Recut trailers use these typical conventions to transform a trailer from one genre into another. The three recut trailers that I watched did a pretty astounding job of this. The first was a recut of Stephen King’s IT, which transformed a homicidal clown into a glimmer of hope for a struggling town. This was accomplished with a whopping 12 occurrences of on-screen text narrating the trailer, lots of focus on smiling children and members of the the town, and inspirational background music that is likely to give any audience the encouragement to grab life by the horns. My only complaint about this recut was that there were quite a few scenes where the video showed a character’s lips moving and the audio was from a different scene, resulting in kind of an awkward moment. On the opposite end of the spectrum, I watched a recut trailer that turned The Ring into a tearjerker! The slow depressing music with a glimmer of hope hidden in the tune aided the text on the screen that explained that Naomi Watts’ character has just explained to her son that she only has 7 days left to live. Without the 3 instances of typography I don’t think that the audience would pick up on the exact plot that the producer of the trailer was going for. I must say I was quite impressed with the audio synchronization in this trailer. There weren’t any instances where the audio didn’t match up with the movement of lips on screen. The final recut trailer that I watched, and by far my favorite, was the rendition of Toy Story as an action film. What made it absolutely perfect for me was the use of the song “Mind Heist” from the movie Inception to really create a sense of peril and dramatic action to the cartoon. This trailer didn’t use any typography to narrate, and solely relied on the dialogue between the characters. And it totally worked!!! I actually really want to see this version of Toy Story and am tempted to send this video to Pixar! Just kidding…But really…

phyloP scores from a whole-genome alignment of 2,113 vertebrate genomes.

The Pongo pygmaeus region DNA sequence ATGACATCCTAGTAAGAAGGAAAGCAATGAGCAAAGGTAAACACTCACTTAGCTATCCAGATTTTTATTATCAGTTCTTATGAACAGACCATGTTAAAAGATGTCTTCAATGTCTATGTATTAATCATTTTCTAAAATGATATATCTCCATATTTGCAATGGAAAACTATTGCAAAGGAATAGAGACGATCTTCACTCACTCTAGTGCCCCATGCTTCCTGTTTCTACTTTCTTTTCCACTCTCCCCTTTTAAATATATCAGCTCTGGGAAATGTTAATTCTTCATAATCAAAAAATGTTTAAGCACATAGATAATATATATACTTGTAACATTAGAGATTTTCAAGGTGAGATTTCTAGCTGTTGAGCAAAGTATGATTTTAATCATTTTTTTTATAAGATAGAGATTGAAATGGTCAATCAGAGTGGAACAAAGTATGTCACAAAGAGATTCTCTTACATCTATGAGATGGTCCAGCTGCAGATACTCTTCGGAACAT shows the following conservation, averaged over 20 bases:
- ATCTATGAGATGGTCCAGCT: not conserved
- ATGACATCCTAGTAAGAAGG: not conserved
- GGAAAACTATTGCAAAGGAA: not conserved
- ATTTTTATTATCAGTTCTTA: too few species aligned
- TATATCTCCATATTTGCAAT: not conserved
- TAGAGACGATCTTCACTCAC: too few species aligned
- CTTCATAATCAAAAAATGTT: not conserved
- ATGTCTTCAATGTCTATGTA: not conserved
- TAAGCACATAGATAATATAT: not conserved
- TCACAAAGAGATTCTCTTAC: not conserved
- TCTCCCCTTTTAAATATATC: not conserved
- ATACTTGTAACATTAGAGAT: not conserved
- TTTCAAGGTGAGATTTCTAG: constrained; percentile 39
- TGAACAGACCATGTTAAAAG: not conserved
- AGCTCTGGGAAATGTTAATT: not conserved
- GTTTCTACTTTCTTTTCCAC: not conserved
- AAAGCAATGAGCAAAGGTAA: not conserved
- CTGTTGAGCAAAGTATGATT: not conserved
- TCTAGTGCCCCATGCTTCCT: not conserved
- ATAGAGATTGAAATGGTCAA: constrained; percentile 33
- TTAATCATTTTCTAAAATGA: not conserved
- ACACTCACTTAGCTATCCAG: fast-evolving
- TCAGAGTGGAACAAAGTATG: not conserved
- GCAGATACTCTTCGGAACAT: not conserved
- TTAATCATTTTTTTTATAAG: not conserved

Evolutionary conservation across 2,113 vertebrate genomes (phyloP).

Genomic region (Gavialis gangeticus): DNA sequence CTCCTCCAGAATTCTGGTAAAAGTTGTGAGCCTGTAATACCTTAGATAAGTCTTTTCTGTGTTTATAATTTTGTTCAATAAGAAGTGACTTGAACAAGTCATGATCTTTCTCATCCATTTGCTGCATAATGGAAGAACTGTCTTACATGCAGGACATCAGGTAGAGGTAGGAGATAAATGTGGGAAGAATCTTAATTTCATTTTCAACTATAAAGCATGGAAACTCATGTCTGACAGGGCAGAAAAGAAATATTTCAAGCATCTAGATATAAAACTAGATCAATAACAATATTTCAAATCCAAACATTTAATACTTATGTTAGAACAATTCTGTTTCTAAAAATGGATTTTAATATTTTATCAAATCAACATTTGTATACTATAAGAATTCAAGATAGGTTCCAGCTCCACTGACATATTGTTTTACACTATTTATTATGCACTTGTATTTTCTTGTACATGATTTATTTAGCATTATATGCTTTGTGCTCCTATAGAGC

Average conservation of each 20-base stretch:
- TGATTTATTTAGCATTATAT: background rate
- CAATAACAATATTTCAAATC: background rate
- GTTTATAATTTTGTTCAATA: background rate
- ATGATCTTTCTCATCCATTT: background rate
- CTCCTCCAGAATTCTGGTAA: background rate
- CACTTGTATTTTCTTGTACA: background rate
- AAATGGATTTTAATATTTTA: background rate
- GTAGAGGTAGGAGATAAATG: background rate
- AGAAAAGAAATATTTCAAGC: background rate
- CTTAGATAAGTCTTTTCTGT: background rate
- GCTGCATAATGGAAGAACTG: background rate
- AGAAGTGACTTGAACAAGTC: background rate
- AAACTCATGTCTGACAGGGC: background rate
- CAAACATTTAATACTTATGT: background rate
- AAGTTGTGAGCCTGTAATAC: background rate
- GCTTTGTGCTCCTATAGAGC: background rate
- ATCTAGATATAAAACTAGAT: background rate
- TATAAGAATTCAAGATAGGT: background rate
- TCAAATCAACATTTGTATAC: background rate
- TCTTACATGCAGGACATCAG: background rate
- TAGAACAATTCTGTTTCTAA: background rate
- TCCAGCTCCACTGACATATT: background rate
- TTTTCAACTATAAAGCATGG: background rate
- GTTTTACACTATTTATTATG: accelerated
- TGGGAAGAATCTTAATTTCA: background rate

Trailers: Sassy Pants, The Collection, Cloud Atlas, The First Time, The Guilt Trip, Silver Linings Playbook, What Could Have Been, Here Comes the Boom

Recut Trailers: Stephen King’s It (horror film converted to family feel-good film), The Ring Recut (horror film converted to tearjerker), Toy Story (children’s film converted to action)

This entry was posted in Blog #4. Deconstructing Trailers and tagged , , . Bookmark the permalink.